Pathophysiology of Cholangiopathies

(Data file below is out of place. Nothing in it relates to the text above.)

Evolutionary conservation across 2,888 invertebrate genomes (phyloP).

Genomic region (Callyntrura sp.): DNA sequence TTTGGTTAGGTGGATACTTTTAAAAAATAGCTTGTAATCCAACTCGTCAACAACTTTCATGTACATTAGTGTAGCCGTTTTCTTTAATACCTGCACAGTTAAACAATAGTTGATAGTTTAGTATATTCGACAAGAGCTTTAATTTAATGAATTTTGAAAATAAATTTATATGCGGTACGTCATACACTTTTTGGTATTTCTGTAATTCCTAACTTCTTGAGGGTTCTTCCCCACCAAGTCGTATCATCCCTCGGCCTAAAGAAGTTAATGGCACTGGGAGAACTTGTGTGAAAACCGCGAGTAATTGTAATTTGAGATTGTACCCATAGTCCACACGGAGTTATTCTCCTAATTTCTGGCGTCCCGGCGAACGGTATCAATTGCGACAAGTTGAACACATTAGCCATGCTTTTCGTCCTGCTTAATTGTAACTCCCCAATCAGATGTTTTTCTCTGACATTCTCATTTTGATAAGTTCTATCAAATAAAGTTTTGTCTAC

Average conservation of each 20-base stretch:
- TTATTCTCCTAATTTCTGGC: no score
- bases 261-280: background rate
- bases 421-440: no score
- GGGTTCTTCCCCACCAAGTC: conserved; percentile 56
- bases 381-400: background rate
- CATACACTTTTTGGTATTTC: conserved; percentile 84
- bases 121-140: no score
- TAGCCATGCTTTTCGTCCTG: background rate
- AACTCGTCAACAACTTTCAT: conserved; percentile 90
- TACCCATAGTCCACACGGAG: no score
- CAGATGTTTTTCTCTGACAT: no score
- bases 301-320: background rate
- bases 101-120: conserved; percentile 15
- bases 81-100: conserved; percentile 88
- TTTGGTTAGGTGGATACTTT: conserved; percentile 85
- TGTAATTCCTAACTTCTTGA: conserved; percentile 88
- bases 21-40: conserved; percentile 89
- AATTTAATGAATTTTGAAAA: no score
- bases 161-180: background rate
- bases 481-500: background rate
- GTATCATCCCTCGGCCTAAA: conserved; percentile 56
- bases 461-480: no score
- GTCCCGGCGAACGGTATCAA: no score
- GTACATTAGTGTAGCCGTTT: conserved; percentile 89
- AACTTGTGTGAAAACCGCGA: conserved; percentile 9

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The diseases of the intrahepatic biliary tree are a large group of potentially evolutive congenital and acquired liver disorders affecting both the adult and pediatric populations. They represent a relevant cause of liver-related morbidity and mortality and an important indication for liver transplantation, particularly in children. While the practical approach to patients affected by biliary tree diseases has not significantly changed yet, the conceptual approach to the pathophysiology of cholangiopathies has witnessed important advances that will be discussed. The primary cell target of the pathogenetic sequence of these disorders is the biliary epithelium. Cholangiocytes have multifaceted functions, not limited to bile production. Their capability to secrete a range of different pro-inflammatory mediators, cytokines, and chemokines indicates a major role of cholangiocytes in the inflammatory reaction. Furthermore, paracrine secretion of growth factors and peptides mediates an extensive cross-talk with other liver cell types, including hepatocytes, stellate, and endothelial and inflammatory cells. Cholangiopathies share a number of pathogenetic mechanisms, including inflammation, cholestasis, fibrosis, apoptosis, altered development, and neoplastic transformation. These basic disease mechanisms will be discussed in detail, along with the distinct features of a number of cholangiopathies. Furthermore, an increase in the biliary cell compartment is a common response to many forms of liver injury, from cholangiopathies to viral and fulminant hepatitis. Elucidation of these pathophysiologic mechanisms will likely provide clues for future therapeutic strategies. Furthermore, understanding the role of cholangiocytes in liver regeneration/repair and the mechanisms of cholangiocyte activation and their relationship with liver progenitor cell will be of further interest.

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